MDMA and PTSD
Methylenedioxymethamphetamine, and PTSD (Post-traumatic stress disorder) may have a link. In other words, with the help of a psychotherapist, and under the right conditions, MDMA might be very effective in treating someone with PTSD. The way that this happens, though, is very interesting.
Here’s what it is and what it does to your brain, before we go any further.
MDMA is a drug that increases empathy in individuals who take it. It’s used in clubs worldwide and goes by many names including E, X, Molly, etc… It’s huge at raves and other types of parties, but is in fact illegal in many countries. While it can make the users feel euphoric, it can come with some bad physiological consequences.
Still though, the research on the use of MDMA to treat PTSD is very, very interesting when we look at how it’s used.
According to an article on Vice titled, “Can MDMA Cure PTSD?”, the link between MDMA and PTSD is spelled out and very relevant to this site as you’ll soon see.
“Studies have shown that an occasional dose of Methylenedioxymethamphetamine (MDMA, stupid) in tandem with
psychotherapy can dramatically improve the mental health and wellness of patients suffering from Post Traumatic Stress Disorder. A paper published last year by Michael and Ann Mithoefer (a psychiatrist and nurse respectively, who are also married) in the Journal of Psychopharmacology has produced some eye-opening results…
…When working with patients suffering from PTSD, he defines three crucial connections that must be made: First, the patient must be made to feel safe within the present moment. Second, in that moment, patients need to feel comfortable enough to acknowledge painful memories and to freely grieve. And third is that, through these first two steps, patients reconnect with the world, establishing an empathy and trust with the therapist they are communicating with.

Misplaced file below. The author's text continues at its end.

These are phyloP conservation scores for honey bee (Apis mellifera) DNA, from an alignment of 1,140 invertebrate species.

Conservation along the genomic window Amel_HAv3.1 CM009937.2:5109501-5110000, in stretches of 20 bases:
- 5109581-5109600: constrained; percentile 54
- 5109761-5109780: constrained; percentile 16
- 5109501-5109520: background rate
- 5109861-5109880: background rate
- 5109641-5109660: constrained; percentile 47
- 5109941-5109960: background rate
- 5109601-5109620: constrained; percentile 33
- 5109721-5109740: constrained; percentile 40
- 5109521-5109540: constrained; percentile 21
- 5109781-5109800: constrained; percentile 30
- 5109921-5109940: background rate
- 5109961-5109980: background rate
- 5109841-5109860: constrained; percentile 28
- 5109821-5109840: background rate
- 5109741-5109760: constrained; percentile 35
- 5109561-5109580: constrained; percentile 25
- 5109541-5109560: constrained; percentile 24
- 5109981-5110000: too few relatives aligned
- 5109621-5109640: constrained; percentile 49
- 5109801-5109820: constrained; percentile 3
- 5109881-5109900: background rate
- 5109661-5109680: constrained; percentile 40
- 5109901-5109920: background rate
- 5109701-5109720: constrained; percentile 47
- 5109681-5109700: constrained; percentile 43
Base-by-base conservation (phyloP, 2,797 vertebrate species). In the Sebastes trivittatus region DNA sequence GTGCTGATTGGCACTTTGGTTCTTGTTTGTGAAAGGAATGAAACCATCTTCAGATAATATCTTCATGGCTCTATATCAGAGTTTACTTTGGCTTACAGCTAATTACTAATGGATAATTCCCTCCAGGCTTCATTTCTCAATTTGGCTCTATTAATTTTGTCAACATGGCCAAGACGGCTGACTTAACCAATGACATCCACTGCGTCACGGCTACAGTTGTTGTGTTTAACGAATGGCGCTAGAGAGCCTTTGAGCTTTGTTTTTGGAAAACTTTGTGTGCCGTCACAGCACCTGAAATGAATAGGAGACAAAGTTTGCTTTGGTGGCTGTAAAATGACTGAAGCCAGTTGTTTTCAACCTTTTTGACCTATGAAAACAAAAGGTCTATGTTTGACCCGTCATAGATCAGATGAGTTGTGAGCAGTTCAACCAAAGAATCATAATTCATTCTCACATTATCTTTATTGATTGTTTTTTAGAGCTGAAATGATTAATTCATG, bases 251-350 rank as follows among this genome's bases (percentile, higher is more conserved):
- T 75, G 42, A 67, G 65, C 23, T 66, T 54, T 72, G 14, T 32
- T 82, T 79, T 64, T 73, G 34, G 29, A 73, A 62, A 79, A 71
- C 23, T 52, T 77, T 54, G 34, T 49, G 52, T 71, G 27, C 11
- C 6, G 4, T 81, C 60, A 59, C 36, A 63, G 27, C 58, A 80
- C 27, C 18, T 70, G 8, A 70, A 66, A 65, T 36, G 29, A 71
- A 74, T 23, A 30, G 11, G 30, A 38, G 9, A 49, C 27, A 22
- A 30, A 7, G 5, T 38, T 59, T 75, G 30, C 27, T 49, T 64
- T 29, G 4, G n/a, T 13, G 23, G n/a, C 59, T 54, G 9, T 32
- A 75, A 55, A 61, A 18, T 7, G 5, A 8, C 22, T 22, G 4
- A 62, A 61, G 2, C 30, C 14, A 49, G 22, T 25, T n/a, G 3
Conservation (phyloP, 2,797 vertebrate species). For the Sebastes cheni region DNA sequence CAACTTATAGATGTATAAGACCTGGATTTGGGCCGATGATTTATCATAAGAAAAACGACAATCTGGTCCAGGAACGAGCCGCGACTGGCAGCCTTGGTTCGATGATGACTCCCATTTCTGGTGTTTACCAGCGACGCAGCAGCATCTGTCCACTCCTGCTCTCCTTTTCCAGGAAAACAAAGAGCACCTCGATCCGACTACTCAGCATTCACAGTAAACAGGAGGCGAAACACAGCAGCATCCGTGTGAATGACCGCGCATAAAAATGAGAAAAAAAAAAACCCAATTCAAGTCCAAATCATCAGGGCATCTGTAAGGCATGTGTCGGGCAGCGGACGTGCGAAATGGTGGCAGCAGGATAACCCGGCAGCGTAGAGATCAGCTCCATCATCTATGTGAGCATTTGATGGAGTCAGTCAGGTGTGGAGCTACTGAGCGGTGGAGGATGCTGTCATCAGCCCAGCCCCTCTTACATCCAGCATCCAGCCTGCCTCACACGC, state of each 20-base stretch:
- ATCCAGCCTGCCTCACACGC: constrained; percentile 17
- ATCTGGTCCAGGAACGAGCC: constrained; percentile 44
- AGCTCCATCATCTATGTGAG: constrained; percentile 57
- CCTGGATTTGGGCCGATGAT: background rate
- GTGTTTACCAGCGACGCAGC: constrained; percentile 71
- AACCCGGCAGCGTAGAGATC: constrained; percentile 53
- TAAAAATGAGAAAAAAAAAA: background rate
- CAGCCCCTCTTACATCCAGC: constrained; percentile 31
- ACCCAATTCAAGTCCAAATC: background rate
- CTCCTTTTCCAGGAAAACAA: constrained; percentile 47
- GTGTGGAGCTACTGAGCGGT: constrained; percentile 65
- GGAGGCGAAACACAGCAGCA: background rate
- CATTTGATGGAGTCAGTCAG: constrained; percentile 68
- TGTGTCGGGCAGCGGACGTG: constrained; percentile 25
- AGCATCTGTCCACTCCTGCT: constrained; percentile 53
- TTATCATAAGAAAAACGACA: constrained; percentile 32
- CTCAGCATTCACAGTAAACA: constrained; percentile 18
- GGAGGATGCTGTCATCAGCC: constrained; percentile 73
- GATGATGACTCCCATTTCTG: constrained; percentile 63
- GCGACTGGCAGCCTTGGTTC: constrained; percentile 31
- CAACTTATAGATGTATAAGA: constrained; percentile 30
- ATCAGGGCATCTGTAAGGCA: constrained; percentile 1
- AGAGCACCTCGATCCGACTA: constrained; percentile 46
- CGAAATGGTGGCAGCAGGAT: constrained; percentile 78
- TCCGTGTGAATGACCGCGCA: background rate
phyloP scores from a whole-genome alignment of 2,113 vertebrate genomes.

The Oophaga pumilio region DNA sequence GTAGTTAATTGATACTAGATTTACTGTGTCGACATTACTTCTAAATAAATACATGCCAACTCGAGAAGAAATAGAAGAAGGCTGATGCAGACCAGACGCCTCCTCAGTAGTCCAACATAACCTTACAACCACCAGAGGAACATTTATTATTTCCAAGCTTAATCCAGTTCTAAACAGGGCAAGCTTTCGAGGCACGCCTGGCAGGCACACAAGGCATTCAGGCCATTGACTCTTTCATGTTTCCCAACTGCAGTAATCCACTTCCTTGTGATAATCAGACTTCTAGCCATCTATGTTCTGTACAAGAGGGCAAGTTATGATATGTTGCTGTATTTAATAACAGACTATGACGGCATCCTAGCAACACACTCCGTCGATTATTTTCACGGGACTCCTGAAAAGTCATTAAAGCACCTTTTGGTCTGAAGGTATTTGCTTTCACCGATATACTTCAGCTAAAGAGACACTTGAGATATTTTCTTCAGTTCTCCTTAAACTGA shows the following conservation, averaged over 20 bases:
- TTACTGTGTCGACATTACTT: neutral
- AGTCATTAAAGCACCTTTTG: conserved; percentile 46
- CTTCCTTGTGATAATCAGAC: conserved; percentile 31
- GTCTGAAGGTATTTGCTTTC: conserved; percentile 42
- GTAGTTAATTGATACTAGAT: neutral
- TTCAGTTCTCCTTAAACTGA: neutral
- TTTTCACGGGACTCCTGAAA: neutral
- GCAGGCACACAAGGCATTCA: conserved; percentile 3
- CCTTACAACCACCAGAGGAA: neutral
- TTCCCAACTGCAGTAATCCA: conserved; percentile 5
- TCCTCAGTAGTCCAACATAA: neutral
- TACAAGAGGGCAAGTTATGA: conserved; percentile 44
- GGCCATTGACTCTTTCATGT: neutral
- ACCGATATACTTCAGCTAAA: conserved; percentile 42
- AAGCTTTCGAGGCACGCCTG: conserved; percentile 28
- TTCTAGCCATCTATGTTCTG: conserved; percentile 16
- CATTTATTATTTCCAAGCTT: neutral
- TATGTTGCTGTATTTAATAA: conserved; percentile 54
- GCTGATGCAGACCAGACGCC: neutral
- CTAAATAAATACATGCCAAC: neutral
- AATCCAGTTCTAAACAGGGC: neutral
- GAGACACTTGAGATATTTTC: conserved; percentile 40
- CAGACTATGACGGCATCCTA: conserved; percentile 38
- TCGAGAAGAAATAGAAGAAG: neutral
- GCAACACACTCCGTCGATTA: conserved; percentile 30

He says that MDMA addresses the progress of all three stages of therapy in parallel with the drugs own three perceptible influences: “MDMA, has three major effects if it is taken in the right setting. One is to open your heart. Another one is to make yourself present, so that the future and past don’t matter, you really arrive into the here and now. And the third one is, for some people, for the very first time you feel no shame. So you’re shameless.”…” [LINK]
So apparently, under guidance, the sufferer must be brought into the present moment. They must be comfy and able to meet their pain eye to eye, and then under MDMA will feel empathy and trust. The drug opens your heart and makes you focus and feel the present moment. I wonder what else can do that?
Practicing mindfulness can certainly have the same effects, but can be much slower. Also, under the guidance of a licensed psychotherapist, can possibly be very effective for something like PTSD. This study is very interesting and I will be following this closely.
I hope that, if effective, we can use this to treat a world that is increasingly exposed to things that cause PTSD. From victims of violence on our streets to returing war heroes, this study gives us some real hope. Let’s see where it goes.